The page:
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Allyship BAME Diversity Emotional labour First peoples LGBTQ+ Marginalised Neurodiverse Privilege Representation under represented Women

GLAM and Diversity are Cancelled. We Need GLAMerous Intersectionality

This post was first posted on the ARA New professionals website.

Words are a powerful force, used correctly they can galvanise people to take down oppressive regimes, change hearts and minds, and tell stories of the universal human condition. The impact of language changes over time depending on the context in which it is used.

And this is why I can no longer abide the words ‘diversity’ and ‘inclusion’, used in the context on of the GLAM (Galleries, Libraries, Archives and Museums) sector.

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Allyship First peoples LGBTQ+ Privilege Representation

5 stages of accepting your privilege

In this post I will break down the 5-6 stages of accepting your privilege, how it affects those surrounding you, what you can do about it, and how to stop making it a problem/issue for people like me to solve.

When I conduct workshops outlining practical steps to increase intersectionality and representation within the Galleries, Libraries, Archives and Museums (GLAM) I begin with what I believe to be a foundational element: understanding privilege.

Once an individual understands their privilege they then have the ability, if they so choose, to use their new found understanding of their world to lift up the voices of the marginalised and overlooked.

In short – using your superpower for good.

Categories
BAME Best Practice Emotional labour Empowered Collaboration Erased Groups LGBTQ+ marginalized Representation

Creating spaces for people like me in Special Collections.

First published in CILIP Rare Books and Special Collections Newsletter Issue 111 April 2019.

This article will attempt to solve the lack of inclusivity and diversity in the cultural sector in 1000 words. Just kidding! This article will outline some of the issues surrounding inclusion and diversity in libraries. I will offer some ways to start to create an environment in which underserved groups; BAME, LGBTQIA, Working class, and differently abled, can thrive as staff.  I will include a quick break down of current statistics, discuss my experiences and promote Empowered Collaboration, a toolkit that includes sensitivity and privilege training, which in turn can apply to recruitment and retention methods.

Cultural institutions are homogenous…

Categories
Erased Groups LGBTQ+ Lost Histories marginalized Representation Uncategorized

LGBTQIA Awesomeness from the Archives

This blog post will explore some of the LGBTQIA+ community in the John Rylands Special Collections!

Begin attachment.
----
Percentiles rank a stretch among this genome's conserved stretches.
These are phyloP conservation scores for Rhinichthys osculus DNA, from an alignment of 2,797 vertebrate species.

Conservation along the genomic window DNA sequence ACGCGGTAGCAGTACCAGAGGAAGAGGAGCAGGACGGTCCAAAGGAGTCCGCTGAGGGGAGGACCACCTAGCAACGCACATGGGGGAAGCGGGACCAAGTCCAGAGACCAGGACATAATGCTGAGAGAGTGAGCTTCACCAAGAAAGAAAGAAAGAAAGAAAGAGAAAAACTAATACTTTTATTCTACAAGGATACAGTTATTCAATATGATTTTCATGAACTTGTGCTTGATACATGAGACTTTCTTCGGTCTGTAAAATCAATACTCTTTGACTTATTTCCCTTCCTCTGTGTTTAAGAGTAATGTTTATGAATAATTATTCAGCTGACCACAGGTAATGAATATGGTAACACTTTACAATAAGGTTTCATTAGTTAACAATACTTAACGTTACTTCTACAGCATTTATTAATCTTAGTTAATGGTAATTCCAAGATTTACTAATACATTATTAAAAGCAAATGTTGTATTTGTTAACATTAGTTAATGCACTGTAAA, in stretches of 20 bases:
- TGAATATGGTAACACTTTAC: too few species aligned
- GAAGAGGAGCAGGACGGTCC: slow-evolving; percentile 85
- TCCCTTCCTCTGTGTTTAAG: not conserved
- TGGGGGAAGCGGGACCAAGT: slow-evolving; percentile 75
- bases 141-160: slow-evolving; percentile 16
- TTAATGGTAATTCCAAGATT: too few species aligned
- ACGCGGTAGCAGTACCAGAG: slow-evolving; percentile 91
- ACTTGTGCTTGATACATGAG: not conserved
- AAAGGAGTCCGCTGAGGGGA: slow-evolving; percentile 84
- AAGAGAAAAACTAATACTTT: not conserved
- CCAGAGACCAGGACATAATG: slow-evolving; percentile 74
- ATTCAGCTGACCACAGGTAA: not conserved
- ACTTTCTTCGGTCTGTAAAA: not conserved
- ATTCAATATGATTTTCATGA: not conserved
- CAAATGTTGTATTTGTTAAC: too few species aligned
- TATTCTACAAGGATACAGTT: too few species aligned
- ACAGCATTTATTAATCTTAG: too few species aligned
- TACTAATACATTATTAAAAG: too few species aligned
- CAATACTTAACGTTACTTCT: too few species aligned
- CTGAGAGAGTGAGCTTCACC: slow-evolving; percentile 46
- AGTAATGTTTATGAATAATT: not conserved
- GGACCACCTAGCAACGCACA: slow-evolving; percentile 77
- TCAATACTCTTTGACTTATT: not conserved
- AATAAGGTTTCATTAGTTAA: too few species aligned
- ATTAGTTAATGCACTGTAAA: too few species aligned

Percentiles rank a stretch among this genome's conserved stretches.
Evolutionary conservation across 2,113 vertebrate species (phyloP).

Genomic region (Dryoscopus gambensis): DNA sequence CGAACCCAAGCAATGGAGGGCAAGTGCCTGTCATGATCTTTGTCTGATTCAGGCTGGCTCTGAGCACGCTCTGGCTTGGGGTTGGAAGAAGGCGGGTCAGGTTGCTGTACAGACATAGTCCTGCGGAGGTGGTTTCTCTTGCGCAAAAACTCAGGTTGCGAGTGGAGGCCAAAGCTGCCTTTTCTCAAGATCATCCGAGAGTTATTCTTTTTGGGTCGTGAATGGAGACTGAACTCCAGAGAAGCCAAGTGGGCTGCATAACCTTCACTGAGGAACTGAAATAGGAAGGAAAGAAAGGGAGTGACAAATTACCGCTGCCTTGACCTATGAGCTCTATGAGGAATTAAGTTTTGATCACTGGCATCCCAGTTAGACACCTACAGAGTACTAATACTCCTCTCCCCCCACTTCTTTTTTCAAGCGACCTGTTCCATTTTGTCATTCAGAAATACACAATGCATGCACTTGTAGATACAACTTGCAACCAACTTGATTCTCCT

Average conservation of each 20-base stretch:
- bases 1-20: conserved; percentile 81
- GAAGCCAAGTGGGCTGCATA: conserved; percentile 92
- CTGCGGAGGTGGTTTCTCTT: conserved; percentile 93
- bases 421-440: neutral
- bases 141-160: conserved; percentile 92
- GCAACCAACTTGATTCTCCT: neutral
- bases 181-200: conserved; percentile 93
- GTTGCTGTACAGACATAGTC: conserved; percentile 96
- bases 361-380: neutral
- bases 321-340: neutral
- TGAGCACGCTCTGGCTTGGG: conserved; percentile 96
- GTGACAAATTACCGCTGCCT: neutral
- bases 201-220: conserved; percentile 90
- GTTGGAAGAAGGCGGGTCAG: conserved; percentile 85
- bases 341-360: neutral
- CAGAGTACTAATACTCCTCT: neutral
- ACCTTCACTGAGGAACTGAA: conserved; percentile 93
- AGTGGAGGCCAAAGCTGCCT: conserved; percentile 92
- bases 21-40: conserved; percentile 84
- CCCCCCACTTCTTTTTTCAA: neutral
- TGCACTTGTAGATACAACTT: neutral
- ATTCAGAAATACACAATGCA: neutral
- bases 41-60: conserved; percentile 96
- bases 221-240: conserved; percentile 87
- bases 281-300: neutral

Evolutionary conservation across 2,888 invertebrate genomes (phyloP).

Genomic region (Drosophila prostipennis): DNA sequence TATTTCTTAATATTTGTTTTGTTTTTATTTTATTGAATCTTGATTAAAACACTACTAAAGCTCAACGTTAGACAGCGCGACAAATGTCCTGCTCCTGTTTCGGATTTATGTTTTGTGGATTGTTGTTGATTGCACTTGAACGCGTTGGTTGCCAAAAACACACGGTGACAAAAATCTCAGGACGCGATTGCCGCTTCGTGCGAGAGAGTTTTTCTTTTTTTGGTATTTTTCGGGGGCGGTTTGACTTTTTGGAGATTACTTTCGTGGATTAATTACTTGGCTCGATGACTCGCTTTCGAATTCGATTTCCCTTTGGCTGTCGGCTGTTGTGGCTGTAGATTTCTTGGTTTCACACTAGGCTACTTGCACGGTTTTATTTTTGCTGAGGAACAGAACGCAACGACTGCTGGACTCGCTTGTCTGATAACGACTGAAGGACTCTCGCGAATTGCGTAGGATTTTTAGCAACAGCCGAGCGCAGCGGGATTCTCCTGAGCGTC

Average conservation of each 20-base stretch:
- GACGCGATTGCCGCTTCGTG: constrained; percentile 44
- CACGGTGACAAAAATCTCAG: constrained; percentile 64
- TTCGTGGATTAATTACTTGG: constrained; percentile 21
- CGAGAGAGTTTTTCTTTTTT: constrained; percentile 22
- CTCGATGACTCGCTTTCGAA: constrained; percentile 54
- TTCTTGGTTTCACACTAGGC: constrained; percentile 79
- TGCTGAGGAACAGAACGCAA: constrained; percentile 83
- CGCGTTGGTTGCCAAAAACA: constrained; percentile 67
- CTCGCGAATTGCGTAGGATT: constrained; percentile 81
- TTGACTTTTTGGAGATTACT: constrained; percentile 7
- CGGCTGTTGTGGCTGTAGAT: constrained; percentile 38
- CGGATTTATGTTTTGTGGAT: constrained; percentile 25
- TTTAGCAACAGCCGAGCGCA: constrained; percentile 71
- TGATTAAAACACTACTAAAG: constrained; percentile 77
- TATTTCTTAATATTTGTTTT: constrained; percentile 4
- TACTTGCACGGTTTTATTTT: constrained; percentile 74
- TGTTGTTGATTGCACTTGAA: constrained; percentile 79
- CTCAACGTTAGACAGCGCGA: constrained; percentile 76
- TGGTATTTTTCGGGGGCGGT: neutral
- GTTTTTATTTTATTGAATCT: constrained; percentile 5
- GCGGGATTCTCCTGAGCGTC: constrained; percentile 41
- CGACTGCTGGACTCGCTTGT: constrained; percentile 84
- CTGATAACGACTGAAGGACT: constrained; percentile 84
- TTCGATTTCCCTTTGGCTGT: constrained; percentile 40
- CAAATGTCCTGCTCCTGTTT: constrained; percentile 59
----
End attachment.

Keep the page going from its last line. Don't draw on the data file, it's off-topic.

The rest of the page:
It has been cross posted from the John Rylands Special Collection Blog post 

Categories
Empowered Collaboration Erased Groups Exhibitions Privilege Representation

The birth of Empowered Collaboration!

Over the last year I have been conducting research into the ways to combat the lack of diversity in heritage institutions. In a series of blog posts I explored practical ways to challenge problematic labellinghighlight erased groups, and improve overall representation in exhibitions.

I found, in all these instances, collaboration with under-represented groups is imperative. Collaboration resulted in fair representation in exhibitions, increased visitor numbers and increased diversity in visitors.(1) When collaborating with under-served groups, heritage spaces must ensure they do this ethically by fully understanding privilege, lived experience and emotional labour.

I call this empowered collaboration.

Categories
BAME Best Practice Diversity Empowered Collaboration Exhibitions Labeling LGBTQ+ marginalized Privilege Representation

Archives and Inclusivity: Exhibitions for All

This blog post is the third, and last, in a series of blog posts where I discuss the importance of diversifying archives in collaboration with underserved groups, which I will refer to as empowered collaboration.

This blog post will start by analysing the efforts to diversify audiences by The Museum of High Art in Atlanta, The Museum of Fine Arts in Boston and The Fizwilliam Museum in Cambridge, it will conclude with practical steps to achieve inclusivity within cultural institutions.

Categories
BAME Disabled Empowered Collaboration Erased Groups First peoples LGBTQ+ Lost Histories Neurodiverse Privilege Representation Uncategorized Women

Archives and Inclusivity: Unearthing Erased Communities

In the last blog post I discussed the importance of creating racially sensitive archival descriptions. In this blog post I will discuss the importance of tactfully highlighting the histories of erased communities within archives through labelling. The following post will have practical suggestions on how this relabelling can be used to increase representation in exhibitions.

Categories
Allyship BAME Best Practice Erased Groups Exhibitions Labeling marginalized Representation under represented

Archives and Inclusivity: Respectful descriptions of marginalised groups.

Items within special collections can date back hundreds of years, so it’s no surprise that within these materials it is possible to find outdated or problematic attitudes and language. I am currently researching potential ways to manage this.